So what can financial advisers do to reduce anxiety levels and help in this situation? Behavioural psychologists agree that in many cases the best first step can be summed up in the acronym ‘HALT’. This suggests that we should delay an investment decision from a private client if they are ‘Hungry, Anxious, Lonely or Tired’. This is obvious perhaps but with anxiety we are helped by the fact that anxiety is a transitory emotion. It ebbs and flows regardless of the actual events in life actually changing. People do not stay in crisis for ever even if circumstances stay tough. Therefore, sometimes simply delaying a decision is all it takes to weed out anxiety. This simple intervention could be all it takes to set an investor off on a path to a risk level that meets their retirement needs and to avoid one that falls woefully short.

However, there are surely other factors that require more skill. Firstly, establishing trust at the start of a relationship and avoiding creating any future moments where trust can be broken is vital. Broken trust between an adviser and an individual can cause a spike in anxiety which is much more likely to mean a client will not trust us at that critical juncture where we are urging them to, for example, not sell their holdings after a market fall and ride it out.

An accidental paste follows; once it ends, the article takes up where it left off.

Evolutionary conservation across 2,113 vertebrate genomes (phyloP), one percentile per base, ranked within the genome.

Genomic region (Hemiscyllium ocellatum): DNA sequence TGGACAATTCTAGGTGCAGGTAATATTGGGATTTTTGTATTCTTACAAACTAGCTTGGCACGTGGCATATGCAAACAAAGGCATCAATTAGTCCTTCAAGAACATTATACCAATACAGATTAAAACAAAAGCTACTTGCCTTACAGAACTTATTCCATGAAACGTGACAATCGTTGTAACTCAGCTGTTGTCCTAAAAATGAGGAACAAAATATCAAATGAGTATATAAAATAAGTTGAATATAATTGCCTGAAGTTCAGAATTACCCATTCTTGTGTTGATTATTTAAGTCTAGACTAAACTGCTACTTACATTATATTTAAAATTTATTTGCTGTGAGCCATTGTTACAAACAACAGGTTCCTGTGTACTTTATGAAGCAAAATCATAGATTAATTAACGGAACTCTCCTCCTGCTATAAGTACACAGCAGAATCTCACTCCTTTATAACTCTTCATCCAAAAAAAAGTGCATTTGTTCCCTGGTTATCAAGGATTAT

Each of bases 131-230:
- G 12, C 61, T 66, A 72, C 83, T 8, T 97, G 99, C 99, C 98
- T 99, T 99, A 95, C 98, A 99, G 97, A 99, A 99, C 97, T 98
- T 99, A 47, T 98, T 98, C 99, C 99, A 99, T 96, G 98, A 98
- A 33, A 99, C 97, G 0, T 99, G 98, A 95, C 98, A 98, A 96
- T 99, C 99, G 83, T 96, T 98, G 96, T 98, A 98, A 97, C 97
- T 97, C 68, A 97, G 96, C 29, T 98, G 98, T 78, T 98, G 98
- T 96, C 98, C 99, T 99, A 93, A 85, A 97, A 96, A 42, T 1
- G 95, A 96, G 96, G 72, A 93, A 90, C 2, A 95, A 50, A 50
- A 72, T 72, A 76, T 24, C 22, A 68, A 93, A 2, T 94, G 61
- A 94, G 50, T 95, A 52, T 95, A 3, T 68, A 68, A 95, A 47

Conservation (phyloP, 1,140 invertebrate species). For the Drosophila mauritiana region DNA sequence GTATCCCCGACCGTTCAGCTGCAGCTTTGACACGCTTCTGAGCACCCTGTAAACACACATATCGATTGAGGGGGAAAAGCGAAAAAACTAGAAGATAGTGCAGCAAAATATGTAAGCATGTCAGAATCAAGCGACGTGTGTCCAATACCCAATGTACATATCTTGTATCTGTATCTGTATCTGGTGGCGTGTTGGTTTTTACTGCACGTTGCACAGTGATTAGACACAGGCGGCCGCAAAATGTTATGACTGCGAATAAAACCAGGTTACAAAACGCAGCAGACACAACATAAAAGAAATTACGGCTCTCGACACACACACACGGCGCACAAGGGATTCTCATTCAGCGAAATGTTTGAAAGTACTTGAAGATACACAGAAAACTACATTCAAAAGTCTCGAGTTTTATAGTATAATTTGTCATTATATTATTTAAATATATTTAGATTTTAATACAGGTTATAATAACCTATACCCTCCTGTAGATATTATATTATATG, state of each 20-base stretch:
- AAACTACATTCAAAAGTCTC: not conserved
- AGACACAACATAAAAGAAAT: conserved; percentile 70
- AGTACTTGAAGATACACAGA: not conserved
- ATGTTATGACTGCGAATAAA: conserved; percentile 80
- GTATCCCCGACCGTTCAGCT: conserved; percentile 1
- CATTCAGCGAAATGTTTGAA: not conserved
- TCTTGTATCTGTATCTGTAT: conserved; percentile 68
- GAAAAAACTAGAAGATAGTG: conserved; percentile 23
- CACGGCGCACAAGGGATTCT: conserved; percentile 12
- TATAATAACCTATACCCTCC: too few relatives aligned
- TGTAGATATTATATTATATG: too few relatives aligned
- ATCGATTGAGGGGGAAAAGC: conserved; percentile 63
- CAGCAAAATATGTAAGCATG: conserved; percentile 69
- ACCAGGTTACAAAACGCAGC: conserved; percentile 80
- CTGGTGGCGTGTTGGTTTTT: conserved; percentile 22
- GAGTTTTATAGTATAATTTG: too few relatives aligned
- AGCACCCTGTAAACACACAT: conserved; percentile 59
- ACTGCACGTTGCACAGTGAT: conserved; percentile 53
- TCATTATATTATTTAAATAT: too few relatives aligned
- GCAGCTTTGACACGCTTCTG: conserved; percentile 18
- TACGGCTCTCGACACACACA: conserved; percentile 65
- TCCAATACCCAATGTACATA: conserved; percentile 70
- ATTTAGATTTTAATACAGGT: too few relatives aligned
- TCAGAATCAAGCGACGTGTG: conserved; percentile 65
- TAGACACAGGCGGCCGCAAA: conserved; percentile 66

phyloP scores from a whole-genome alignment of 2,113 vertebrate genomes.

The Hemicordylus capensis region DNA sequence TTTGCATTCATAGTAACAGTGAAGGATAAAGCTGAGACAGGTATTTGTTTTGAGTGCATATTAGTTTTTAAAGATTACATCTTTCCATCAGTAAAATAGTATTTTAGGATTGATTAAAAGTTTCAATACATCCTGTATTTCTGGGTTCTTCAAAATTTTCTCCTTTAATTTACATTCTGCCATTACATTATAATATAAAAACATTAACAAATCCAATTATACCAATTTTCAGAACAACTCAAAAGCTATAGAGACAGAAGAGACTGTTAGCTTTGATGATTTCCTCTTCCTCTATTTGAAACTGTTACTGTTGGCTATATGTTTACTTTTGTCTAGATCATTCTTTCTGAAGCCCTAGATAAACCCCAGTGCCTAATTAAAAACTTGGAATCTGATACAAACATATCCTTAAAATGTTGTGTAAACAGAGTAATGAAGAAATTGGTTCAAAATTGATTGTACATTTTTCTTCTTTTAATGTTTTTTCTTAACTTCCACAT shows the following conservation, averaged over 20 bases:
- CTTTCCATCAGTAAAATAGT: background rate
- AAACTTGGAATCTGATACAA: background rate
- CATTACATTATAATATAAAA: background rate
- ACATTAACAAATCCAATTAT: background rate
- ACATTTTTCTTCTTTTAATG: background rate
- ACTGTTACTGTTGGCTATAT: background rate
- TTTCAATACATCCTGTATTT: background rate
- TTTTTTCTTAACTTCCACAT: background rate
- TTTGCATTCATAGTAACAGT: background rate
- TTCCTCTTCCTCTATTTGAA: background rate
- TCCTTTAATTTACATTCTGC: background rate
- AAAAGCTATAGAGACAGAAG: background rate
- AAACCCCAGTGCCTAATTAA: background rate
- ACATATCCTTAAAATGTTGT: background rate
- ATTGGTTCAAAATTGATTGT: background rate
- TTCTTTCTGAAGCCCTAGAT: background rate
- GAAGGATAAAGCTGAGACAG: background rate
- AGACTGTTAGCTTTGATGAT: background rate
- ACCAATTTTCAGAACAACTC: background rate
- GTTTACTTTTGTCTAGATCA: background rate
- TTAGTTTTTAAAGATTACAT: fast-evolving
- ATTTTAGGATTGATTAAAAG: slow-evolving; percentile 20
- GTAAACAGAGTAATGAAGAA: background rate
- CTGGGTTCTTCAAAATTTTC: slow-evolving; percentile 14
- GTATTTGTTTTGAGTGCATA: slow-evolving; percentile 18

Trust is of course broken when promises are broken so an advice approach which does not pretend to know the future and does not pretend that skill alone can protect investors from market falls is crucial. This may require a more disciplined explanation at the start of a relationship but will protect the relationship with an anxious client if things go wrong.